One reason given by the bankers was that Europe’s recovery from Covid-19 is far from certain. The Delta variant has wrought havoc across the continent, and vaccination rates in many countries appear to be stagnating well below levels necessary for a safe reopening.
Moreover, the much-hyped inflationary trends in Europe and the US are somewhat misleading. Inflation appears to have largely been driven by a mixture of supply-side bottlenecks, notably issues in the automotive sector, resulting from a global shortage of semiconductors. Statistical anomalies, namely the use of ultra-low early 2020 prices as the baseline for calculating today’s inflation, have also played a role.
Why are governments hooked on QE?
Why, then, are our economies hooked on QE? The first order explanation is simply that the supply of savings looking to be invested has, for many years now, vastly outstripped the supply of available investments. The result has been a long-term fall in interest rates.
One possible explanation for the emergence of this mismatch between savings and investment is that structural changes in the economy have led to a fundamental reduction in the need for investment.
For one thing, global economic activity has shifted significantly away from activities requiring large capital investments, such as manufacturing and utilities, and towards industries with much lower capital requirements.
For instance, the market value of publicly listed US steel companies tends to be about 55% higher than the book value of their capital assets, meaning that they have an average ‘price-to-book ratio’ of 1.55. By contrast, US online retail companies have an average price-to-book ratio of 18.62. These capital-lite companies are less reliant on borrowing to fund their activities, and so can demand much lower interest rates.
Another factor is the precipitously falling costs of investment goods, such as machinery and production equipment, relative to consumer goods. Firms can fulfil their investment needs for less, leading to a reduced desire to borrow and a lower market interest rate.
On the other side of the equation, a number of factors are pushing up the supply of global savings. As populations in Europe and North America grow older, the expected length of their retirement is increasing, raising the amount they need to save.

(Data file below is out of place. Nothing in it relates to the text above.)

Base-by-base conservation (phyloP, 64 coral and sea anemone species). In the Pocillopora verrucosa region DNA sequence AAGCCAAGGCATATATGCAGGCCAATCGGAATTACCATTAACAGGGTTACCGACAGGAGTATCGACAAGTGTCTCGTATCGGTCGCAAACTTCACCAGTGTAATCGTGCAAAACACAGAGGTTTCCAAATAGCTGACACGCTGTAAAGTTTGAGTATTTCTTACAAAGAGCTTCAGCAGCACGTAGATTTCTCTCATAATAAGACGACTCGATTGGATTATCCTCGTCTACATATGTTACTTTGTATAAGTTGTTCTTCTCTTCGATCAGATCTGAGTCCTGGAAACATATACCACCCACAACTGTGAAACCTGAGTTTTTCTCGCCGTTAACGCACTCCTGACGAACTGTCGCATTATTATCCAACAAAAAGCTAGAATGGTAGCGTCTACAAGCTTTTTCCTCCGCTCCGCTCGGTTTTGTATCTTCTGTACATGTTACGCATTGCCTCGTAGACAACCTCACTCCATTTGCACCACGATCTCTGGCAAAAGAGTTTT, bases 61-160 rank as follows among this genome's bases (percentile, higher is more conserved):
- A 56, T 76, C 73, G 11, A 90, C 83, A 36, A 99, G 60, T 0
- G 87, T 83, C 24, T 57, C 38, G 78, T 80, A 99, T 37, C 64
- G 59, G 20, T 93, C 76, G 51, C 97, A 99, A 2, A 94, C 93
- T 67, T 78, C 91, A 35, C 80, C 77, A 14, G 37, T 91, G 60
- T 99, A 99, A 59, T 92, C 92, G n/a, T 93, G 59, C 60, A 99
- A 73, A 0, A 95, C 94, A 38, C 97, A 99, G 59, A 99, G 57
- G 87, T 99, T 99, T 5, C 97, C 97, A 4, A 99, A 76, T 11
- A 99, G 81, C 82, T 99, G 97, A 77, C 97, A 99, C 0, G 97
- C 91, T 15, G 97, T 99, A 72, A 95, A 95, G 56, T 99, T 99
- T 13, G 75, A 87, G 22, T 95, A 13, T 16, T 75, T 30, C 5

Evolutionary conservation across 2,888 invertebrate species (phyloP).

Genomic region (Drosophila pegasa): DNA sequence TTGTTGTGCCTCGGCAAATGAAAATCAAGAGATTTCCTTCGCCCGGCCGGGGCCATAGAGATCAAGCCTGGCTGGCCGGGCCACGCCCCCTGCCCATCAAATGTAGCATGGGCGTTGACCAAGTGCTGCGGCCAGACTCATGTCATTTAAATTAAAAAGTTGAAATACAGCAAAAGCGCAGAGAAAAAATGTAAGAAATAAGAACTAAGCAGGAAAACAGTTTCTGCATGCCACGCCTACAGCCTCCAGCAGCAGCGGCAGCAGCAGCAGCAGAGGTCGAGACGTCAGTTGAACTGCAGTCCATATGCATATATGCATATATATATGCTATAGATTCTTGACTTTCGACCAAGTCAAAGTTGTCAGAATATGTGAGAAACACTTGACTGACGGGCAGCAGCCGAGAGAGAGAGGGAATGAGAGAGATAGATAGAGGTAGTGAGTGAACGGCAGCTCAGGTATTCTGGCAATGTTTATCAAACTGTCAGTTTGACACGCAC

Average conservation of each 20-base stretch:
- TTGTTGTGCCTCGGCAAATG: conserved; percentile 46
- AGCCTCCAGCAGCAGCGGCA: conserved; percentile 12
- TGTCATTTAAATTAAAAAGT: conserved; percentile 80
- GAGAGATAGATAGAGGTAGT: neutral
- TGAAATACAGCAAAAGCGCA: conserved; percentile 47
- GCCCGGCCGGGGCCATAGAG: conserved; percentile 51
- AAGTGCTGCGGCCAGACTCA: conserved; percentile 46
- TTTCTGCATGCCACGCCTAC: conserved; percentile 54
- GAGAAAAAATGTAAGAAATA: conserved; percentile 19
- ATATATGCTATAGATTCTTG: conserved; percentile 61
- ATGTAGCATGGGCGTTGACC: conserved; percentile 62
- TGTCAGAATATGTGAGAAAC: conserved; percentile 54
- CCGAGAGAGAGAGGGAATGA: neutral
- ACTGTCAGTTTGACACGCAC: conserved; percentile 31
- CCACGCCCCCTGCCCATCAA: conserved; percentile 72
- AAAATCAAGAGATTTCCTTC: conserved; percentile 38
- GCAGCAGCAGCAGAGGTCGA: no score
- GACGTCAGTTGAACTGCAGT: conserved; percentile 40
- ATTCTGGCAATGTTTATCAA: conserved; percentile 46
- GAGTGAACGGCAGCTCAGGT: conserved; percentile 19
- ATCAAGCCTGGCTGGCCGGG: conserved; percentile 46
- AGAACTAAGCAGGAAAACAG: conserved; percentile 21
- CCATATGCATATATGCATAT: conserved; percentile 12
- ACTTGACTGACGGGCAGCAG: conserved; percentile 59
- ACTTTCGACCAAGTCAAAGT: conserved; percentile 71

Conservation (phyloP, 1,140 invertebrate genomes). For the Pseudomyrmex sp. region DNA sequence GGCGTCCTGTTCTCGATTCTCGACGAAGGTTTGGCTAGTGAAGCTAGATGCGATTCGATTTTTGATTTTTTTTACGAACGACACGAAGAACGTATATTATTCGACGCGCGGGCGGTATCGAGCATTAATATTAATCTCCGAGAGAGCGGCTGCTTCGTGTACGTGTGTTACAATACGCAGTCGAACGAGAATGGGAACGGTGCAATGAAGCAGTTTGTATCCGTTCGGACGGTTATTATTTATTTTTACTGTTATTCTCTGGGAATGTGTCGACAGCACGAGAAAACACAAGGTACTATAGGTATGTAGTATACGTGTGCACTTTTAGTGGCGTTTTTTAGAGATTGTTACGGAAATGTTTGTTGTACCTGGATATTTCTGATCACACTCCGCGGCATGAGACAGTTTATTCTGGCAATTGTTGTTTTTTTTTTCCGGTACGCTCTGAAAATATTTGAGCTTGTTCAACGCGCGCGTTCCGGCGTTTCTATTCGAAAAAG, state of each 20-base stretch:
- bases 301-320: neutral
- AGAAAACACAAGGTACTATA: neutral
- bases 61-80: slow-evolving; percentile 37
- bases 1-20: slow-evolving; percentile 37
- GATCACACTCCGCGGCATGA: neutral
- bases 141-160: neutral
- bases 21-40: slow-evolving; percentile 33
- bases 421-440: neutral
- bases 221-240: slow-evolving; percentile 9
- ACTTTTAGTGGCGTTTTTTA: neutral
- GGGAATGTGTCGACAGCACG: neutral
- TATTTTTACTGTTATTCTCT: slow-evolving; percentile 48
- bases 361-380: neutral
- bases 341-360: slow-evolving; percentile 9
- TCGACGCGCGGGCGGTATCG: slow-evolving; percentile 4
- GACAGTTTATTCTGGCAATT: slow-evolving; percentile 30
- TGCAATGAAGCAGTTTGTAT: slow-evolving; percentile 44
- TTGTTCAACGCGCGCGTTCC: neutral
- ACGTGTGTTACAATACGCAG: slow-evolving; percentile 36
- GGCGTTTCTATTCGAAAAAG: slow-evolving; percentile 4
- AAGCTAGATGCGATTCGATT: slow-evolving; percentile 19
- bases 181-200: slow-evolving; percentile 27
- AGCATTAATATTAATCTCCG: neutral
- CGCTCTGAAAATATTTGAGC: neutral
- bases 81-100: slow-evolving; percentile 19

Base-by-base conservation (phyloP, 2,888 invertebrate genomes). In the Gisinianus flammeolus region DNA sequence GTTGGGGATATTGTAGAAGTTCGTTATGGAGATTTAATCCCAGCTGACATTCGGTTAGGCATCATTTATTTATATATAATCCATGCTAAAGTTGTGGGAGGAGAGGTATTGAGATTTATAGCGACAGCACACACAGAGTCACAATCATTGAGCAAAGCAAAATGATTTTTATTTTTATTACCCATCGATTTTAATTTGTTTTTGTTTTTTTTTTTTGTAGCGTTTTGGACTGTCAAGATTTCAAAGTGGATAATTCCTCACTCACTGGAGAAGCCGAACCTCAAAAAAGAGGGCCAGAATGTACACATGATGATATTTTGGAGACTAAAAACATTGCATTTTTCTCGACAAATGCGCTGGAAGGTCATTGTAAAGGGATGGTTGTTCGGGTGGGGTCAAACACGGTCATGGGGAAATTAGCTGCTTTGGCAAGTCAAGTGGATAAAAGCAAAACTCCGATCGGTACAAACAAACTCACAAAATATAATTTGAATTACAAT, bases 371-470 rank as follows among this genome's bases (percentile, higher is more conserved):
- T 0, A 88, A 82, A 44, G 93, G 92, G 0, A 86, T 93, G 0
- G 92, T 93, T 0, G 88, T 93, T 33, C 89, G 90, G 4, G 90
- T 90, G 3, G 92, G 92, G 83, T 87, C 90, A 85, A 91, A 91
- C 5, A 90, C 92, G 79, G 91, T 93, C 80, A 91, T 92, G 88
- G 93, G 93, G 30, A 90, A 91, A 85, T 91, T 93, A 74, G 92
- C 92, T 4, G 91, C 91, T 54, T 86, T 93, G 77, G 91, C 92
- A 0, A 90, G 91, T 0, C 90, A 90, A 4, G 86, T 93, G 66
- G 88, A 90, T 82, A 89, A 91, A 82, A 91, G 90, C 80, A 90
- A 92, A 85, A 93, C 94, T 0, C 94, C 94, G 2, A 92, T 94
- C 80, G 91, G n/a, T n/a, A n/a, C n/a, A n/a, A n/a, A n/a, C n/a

Growing inequality, too, is thought to have been pushing up the savings rate. Wealthier people are far more likely to save than poorer people, so countries with higher levels of inequality tend to see higher levels of saving.
Finally, the past several decades have also seen an enormous outpouring of capital from eastern Europe, the Gulf and large, emerging economies such as China – much of it desperate for safe assets such as Western government bonds or property.
Will interest rates stay low forever?
To anyone reading the UN’s latest landmark report on climate change, the idea that there is a genuine shortage of demand for investment sounds like a tale from a different world. The OECD estimates that about $6.9trn dollars of infrastructure investments are needed every year to 2030 if the goals set out at the Paris Climate Conference are to be reached.
In reality, the issue is not one of a mismatch between the supply of savings and investment opportunities but a failure of policymakers to harness this vast pool of capital for vitally necessary investment projects.
Many of the necessary projects are relatively high risk, leading major investors to call for international agencies and governments to assume the financial risks of these investments – essentially a form of state subsidy. Others are instead calling for governments to take the lead, either acquiring the necessary finance through green bonds or taxation.
Either way, the current dearth of investment cannot hold if the world is to keep temperature increases below catastrophic levels. In decades to come, the low-interest-rate environment may be seen less as a historical epoch than a symptom of our failure to act on climate change.